HOW I GOT THE SHOT: Rainbows are rare, unique, compelling, and, as we are reminded by this week’s Torah portion, a symbol of both the flood and God’s promise not to destroy the world again. During the rainy season, I am often propelled from couch to car, chasing these fleeting phenomena over hill and dale while flirting with cardiac arrest. Occasionally I succeed and in the category of “expect it when you least expect it,” I present this image which appeared while I stood on a hilltop in the Judean Mountains preparing for a family to arrive for a portrait session.
Rainbows are rare because several simultaneous conditions are necessary for their appearance. The sun must be low on the horizon (below 42 degrees), which is why rainbows are only visible in the morning or late afternoon. There must also be both precipitation and open sky to allow sun beams to shine through the cloud cover and pass through the raindrops and refract into the colors visible in the rainbow.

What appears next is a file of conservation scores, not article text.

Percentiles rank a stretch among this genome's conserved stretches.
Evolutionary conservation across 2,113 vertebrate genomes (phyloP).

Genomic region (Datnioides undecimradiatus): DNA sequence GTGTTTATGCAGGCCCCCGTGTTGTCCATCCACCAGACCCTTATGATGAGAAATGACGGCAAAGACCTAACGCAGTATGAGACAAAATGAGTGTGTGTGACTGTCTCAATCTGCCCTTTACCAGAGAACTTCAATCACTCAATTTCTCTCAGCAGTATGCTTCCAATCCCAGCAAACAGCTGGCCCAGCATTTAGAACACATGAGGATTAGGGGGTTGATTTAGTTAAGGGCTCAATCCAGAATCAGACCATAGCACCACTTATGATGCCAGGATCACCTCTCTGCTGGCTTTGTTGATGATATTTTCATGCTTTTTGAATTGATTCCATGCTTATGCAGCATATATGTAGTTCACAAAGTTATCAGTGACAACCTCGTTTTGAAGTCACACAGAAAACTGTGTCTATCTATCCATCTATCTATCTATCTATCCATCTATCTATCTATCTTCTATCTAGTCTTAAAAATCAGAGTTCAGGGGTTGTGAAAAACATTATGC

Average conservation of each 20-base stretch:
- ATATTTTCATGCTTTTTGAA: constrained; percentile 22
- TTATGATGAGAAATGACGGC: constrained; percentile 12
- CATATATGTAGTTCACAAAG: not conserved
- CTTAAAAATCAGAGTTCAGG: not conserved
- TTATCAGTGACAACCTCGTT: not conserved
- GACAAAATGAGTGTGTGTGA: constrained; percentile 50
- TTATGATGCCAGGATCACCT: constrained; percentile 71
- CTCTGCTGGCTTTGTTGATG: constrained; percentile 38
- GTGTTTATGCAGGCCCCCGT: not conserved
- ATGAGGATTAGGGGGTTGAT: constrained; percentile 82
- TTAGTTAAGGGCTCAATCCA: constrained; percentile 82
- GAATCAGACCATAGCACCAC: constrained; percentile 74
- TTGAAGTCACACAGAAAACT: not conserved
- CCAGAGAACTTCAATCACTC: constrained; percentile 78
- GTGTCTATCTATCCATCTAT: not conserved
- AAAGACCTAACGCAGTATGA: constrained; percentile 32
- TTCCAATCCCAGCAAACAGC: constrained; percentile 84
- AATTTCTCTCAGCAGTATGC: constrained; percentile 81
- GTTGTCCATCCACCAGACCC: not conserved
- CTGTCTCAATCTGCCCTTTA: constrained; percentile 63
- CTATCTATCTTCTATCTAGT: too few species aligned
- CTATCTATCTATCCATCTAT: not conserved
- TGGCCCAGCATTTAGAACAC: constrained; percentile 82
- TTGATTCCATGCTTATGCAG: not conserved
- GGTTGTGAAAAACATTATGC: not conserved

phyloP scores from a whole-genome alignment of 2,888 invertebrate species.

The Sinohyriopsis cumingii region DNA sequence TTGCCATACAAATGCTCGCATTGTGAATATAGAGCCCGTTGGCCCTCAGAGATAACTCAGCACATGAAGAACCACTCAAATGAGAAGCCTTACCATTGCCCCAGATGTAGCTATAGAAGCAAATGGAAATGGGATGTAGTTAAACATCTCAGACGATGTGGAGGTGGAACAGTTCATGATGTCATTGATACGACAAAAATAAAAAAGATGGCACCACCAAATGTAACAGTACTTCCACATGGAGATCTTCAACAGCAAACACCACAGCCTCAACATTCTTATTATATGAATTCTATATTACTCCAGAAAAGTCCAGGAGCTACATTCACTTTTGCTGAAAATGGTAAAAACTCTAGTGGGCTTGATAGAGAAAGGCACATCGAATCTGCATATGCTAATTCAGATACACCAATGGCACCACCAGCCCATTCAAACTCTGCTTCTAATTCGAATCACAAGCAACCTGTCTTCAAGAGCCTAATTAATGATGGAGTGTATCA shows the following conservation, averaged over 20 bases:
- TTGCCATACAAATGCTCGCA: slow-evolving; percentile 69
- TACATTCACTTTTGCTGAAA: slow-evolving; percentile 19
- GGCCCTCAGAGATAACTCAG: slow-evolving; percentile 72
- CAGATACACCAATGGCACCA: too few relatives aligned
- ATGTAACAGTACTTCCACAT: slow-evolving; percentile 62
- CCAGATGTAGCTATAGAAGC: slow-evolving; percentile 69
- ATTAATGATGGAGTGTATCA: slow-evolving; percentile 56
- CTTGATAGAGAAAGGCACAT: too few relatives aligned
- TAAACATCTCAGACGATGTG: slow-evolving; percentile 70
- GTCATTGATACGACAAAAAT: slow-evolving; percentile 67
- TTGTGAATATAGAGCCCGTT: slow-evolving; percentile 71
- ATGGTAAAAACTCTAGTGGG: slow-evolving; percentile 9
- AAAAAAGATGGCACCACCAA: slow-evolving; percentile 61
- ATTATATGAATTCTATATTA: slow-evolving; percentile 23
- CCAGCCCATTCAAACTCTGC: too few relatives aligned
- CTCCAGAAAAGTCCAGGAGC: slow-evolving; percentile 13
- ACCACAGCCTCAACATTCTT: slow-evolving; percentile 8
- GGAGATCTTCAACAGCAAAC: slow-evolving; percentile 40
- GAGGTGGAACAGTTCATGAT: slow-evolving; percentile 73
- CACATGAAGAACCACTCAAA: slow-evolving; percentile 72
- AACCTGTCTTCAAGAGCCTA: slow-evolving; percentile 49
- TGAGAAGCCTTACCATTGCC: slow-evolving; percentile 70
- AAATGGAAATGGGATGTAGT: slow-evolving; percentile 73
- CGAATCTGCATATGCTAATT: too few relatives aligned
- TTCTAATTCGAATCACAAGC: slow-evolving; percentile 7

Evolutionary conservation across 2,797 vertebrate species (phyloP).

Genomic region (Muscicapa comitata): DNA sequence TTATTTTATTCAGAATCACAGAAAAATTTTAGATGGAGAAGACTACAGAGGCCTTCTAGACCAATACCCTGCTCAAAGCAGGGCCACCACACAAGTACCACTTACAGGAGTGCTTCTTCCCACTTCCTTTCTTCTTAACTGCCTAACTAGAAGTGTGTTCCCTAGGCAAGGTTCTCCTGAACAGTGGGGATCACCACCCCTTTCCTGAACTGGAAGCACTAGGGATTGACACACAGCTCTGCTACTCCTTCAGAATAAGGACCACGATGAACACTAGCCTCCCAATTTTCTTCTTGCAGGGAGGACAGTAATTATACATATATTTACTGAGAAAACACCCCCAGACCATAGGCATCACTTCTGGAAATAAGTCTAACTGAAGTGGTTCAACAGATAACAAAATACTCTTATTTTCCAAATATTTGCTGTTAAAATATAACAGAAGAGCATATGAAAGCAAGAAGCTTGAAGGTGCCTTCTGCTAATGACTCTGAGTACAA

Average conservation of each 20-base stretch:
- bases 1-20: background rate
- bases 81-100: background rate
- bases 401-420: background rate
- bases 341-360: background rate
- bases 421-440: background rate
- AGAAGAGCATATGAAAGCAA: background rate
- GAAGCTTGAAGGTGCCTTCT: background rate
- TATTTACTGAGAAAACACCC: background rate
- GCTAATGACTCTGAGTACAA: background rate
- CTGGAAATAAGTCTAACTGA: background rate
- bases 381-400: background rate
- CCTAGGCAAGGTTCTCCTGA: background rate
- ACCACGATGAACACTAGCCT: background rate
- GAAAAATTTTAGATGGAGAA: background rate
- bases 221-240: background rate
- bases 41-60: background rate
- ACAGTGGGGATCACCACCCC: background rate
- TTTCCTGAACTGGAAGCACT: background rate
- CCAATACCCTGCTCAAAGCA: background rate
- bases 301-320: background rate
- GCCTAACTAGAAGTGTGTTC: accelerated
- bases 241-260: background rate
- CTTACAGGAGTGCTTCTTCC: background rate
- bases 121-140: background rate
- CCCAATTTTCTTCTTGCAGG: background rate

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My elevated perspective allowed me to see and capture the entire arc of this rainbow, actually a double rainbow, and if you look carefully, you will notice the color pattern is reversed on the upper arc. The second rainbow is caused by a double reflection of light inside the moisture droplets. Rainbows always appear opposite the sun, with a well-lit foreground culminating in the sky show. They are indeed rare, but rarely are they disappointing.TECHNICAL DATA: Camera: Nikon D300, handheld, manual exposure, center-weighted metering mode, f22 at 1/500th sec., ISO 400. Raw file converted to Jpeg. Lens: Nikon 18-200 zoom at 18mm. Date: Feb. 24, 2012 3:36 p.m. Location: Efrat, Gush Etzion.